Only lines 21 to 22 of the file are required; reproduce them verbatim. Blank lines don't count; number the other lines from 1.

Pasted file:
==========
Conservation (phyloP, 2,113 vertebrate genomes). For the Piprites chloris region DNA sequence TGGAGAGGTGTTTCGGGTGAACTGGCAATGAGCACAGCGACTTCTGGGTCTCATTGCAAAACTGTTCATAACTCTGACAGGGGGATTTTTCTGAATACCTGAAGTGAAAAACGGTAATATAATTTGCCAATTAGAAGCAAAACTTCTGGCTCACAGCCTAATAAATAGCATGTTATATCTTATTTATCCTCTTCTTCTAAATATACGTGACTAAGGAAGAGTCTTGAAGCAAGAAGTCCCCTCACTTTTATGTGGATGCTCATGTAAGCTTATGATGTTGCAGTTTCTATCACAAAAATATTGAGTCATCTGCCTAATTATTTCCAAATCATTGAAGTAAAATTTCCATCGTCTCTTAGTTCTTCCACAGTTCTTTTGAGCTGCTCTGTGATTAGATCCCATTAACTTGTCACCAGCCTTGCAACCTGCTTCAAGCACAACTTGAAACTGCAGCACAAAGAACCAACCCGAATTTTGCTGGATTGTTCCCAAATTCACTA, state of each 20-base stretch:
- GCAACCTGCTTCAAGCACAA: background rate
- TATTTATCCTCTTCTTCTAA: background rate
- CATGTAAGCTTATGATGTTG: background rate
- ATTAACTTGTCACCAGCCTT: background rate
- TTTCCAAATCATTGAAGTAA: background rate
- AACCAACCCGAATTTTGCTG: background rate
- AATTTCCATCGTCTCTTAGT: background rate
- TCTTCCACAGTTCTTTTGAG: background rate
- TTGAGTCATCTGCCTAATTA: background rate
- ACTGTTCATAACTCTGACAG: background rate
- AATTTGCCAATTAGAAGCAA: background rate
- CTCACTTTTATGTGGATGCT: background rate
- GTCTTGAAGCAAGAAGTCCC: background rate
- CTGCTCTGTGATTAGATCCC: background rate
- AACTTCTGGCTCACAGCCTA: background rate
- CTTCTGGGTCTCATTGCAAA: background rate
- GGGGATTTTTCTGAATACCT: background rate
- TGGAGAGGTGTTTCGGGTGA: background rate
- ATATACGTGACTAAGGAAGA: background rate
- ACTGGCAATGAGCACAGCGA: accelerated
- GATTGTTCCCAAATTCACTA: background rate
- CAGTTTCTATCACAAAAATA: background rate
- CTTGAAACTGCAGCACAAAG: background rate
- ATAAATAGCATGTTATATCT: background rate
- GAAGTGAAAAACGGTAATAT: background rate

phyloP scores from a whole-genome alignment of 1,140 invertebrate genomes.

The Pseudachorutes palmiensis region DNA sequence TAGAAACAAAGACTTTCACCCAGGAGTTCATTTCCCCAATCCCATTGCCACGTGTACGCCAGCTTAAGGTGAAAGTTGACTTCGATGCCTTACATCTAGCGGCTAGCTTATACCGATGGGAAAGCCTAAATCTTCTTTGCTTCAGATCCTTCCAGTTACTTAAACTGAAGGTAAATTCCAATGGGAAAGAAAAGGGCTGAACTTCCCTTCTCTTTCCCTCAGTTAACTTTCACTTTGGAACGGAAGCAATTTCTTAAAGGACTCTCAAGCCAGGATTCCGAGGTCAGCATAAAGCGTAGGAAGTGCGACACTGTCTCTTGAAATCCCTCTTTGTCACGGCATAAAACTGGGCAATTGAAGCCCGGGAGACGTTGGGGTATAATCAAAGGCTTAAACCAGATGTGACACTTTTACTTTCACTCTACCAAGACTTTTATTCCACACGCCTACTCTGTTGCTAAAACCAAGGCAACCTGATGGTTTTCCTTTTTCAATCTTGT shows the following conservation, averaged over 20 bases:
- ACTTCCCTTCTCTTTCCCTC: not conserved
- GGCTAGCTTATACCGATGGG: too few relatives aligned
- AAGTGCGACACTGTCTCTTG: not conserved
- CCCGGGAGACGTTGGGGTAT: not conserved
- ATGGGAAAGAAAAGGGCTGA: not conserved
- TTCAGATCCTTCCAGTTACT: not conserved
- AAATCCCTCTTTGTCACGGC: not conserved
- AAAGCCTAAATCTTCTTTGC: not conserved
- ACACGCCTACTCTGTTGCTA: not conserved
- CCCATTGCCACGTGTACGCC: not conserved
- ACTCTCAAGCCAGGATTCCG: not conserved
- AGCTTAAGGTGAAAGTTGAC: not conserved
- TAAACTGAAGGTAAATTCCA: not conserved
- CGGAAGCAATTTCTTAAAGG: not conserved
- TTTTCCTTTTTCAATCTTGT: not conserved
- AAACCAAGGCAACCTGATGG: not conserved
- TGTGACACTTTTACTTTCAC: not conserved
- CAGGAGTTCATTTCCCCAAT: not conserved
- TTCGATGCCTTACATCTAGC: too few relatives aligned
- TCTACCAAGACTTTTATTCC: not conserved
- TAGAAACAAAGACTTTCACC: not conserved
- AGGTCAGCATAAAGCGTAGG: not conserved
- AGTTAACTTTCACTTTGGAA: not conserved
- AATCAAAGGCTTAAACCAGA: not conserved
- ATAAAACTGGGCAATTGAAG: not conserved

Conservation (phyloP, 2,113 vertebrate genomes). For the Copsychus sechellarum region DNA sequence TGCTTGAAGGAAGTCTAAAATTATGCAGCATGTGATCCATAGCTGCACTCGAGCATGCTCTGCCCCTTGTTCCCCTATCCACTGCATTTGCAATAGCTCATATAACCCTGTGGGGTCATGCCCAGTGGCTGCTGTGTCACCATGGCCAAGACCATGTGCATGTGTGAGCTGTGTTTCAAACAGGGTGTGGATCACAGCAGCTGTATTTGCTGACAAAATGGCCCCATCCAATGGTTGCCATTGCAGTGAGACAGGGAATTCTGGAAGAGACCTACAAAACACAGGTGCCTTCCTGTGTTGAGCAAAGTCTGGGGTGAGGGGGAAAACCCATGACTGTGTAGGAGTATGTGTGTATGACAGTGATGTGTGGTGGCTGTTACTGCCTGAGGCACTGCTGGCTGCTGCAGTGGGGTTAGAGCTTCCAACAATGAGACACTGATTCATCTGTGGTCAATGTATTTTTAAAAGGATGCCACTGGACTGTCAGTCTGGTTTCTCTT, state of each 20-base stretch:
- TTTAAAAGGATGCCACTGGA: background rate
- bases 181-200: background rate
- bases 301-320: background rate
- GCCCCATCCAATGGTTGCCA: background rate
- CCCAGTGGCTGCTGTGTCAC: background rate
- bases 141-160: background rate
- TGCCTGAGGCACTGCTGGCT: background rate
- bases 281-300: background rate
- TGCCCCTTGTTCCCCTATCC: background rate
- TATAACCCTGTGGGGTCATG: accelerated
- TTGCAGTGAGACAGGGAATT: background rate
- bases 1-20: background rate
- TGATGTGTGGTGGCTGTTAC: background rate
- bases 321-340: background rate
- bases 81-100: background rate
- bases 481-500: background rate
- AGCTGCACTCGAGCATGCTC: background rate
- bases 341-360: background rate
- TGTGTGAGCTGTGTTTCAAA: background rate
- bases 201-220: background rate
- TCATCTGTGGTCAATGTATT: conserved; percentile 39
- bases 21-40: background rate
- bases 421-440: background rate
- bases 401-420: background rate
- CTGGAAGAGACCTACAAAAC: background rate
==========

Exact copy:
- ACTGGCAATGAGCACAGCGA: accelerated
- GATTGTTCCCAAATTCACTA: background rate